What You Need to Know About Refusing a Breath Test in New Jersey
- Dan T. Matrafajlo
- Mon Dec 2022
One of the most common ways the police and prosecutors use to prove a drunk driving case is a breath test. The result of a breath test can help determine your blood alcohol concentration (BAC), which is necessary to show that you were intoxicated while driving.
A DWI (driving while intoxicated) can be more difficult to prove without a valid BAC measurement. However, if you refuse to submit a breath test, it can result in additional penalties.
New Jersey’s Implied Consent Law
New Jersey has an “implied consent” law that requires motorists who are legally arrested for drunk driving to submit to an alcohol test. However, this implied consent law in New Jersey is different than most other states.
New Jersey’s law states that any individual who operates a motor vehicle in the state is deemed to have given consent to chemical testing of their breath. Unlike other states, New Jersey’s implied consent law does not mandate drivers to take blood or urine tests.
Penalties for Refusal of Breath Test
If you have been cited for refusal of a breath test, you will face penalties if the magistrate judge determine by a preponderance of the evidence (more likely than not) all of the following elements:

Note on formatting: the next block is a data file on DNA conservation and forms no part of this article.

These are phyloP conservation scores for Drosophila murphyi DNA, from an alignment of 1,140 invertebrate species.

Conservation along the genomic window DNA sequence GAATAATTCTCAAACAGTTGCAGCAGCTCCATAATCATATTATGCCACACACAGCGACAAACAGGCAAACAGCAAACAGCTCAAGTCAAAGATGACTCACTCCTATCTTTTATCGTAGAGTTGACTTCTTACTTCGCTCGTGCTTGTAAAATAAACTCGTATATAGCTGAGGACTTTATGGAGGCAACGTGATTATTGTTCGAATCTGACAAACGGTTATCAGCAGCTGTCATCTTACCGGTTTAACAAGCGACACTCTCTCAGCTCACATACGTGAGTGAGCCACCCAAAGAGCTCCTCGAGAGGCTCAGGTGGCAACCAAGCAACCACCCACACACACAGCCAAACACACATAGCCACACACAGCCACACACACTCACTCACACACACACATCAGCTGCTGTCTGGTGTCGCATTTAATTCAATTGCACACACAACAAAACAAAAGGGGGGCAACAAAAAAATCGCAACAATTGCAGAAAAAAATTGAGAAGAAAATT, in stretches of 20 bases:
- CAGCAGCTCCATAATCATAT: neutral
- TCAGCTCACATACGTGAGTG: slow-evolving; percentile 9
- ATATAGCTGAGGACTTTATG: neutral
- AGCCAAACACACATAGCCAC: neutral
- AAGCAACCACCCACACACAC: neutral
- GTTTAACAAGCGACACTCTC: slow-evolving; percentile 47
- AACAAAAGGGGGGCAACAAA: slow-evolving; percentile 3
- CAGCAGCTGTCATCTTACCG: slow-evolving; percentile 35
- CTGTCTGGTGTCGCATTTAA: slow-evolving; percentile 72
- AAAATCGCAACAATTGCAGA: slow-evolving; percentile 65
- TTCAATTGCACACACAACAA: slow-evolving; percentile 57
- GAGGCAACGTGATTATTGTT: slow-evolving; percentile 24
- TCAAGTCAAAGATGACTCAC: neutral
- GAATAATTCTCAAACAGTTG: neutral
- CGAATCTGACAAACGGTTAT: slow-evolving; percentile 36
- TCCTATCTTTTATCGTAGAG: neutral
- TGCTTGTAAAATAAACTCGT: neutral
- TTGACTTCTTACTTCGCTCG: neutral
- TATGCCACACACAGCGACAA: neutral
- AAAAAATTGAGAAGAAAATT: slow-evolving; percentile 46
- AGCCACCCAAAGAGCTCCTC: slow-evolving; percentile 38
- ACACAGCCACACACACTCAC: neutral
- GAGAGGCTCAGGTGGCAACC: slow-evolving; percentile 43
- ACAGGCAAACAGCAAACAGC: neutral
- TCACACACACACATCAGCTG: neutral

- The arresting officer has probable cause to believe that you were driving or in actual physical control of your car while under the influence of alcohol or drugs
- You were lawfully arrested for drunk driving
- The officer informed you of the consequences of your refusal to submit to a breath test
- The officer requested a breath test, and
- You refused to submit to a breath test.
If the judge can prove all of these factors, he or she will order the suspension of your driver’s license and issue fines.
|1st Offense||2nd Offense||3rd Offense|
|License Revocation||7 to 12 months||2 years||10 years|
|Fines||$300 to $500||$500 to $1,000||$1,000|
A revocation of your license will typically run concurrently (back-to-back) with any other DWI-related revocation periods (a DWI conviction will also result in license revocation). However, for a first offense, the judge can order that the suspensions run together (at the same time).
Contact Us Today!
If you have been arrested for a DWI offense, you should discuss your case, including any potential meritorious motions to suppress, with an experienced New Jersey DWI attorney. For more information or to schedule a free consultation with one of our skilled attorneys, please call Beninato & Matrafajlo Attorneys at Law, LLC at 908-248-4404.